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Ministers to consider multi-million-pound benefit refund for Highland Council

Drew Hendry MP.
Drew Hendry MP.

Ministers are to consider demands to refund Highland Council more than £2.5 million after the costs of the government’s controversial Universal Credit welfare reforms were revealed.

Between 2016 and 2018, the local authority had to fork out an additional £670,000 to administer Universal Credit and of this, just £195,000 has so far been reimbursed by the UK Government.

Over that same period the council has had to manage an increase in rent arrears of £970,000 – up from £1.54 million in 2016 to £2.51 million in 2018.

Inverness MP Drew Hendry, who raised the matter with the prime minister and has now secured a meeting with Department for Work and Pensions, put the overall burden on the council at more than £2.5 million.

He said: “I think the issue is clear.

“The costs have been incurred by Highlands Council and there’s no getting away from the fact that £2.5 million and more has been spent mitigating Universal Credit in the Highland region.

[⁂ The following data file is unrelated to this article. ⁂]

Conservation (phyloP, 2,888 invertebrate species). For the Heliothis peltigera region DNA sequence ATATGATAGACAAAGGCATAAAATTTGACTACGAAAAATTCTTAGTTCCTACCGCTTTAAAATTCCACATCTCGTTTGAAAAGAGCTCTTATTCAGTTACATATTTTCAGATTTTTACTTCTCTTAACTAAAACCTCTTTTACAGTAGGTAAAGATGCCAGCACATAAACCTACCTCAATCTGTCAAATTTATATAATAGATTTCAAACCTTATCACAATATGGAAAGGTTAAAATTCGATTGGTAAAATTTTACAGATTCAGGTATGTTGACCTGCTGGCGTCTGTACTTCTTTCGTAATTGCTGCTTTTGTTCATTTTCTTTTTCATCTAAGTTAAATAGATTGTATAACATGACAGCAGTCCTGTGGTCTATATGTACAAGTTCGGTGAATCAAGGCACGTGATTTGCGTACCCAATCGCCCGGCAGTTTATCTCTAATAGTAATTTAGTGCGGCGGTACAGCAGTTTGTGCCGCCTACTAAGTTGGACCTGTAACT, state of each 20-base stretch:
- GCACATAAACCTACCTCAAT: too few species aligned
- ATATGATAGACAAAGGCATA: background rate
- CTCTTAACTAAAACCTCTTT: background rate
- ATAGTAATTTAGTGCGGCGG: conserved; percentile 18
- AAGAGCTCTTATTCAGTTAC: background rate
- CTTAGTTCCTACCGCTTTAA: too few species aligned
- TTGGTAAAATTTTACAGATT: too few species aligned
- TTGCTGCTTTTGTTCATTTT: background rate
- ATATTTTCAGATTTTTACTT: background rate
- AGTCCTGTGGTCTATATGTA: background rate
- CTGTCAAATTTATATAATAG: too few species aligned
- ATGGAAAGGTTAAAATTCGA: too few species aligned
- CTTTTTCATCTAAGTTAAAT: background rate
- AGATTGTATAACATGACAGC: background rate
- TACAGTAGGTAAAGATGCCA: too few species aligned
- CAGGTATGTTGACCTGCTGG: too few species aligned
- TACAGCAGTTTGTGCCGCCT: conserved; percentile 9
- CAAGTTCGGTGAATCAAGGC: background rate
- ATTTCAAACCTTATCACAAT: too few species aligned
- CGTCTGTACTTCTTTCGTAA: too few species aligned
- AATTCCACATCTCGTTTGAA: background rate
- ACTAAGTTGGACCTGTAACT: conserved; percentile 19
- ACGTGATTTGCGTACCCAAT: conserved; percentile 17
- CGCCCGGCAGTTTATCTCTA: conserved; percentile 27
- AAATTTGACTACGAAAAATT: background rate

“The fact that they’ve been able to also identify £640,000 of extra administration costs means that there’s no place to hide for ministers from the Department for Work and Pensions.

“They simply must pay that bill that they’re due to pay.”

Mr Hendry said he would impress upon the DWP that there will be no shirking that responsibility.

“I will be impressing on welfare minister Alok Sharma that enough is enough,” he said.

“He’s known about this now for months, they’ve had discussions on it and there is no doubt about this. They simply have to make the payment.”

The SNP MP added: “If they don’t settle up, council taxpayers in every household across the Highlands will be losing out, it’s not just the claimants.”

It was revealed last week that more than 30,000 social housing tenants who claim Universal Credit are in rent arrears.

Figures obtained by the Lib Dems found that 30,073 claimants in local authority housing across 21 of Scotland’s 32 councils were in arrears at the end of January.

The Department for Work and Pensions told the Press and Journal that local authorities, such as Highland Council, have been invited to disclose any additional costs that they have incurred with Universal Credit and the department will consider repayments as part of the “new burdens funding policy”.

A spokesman added: “We have been working closely with local authorities to support them as Universal Credit rolls out and they can apply for reimbursement of any extra costs associated with this.”

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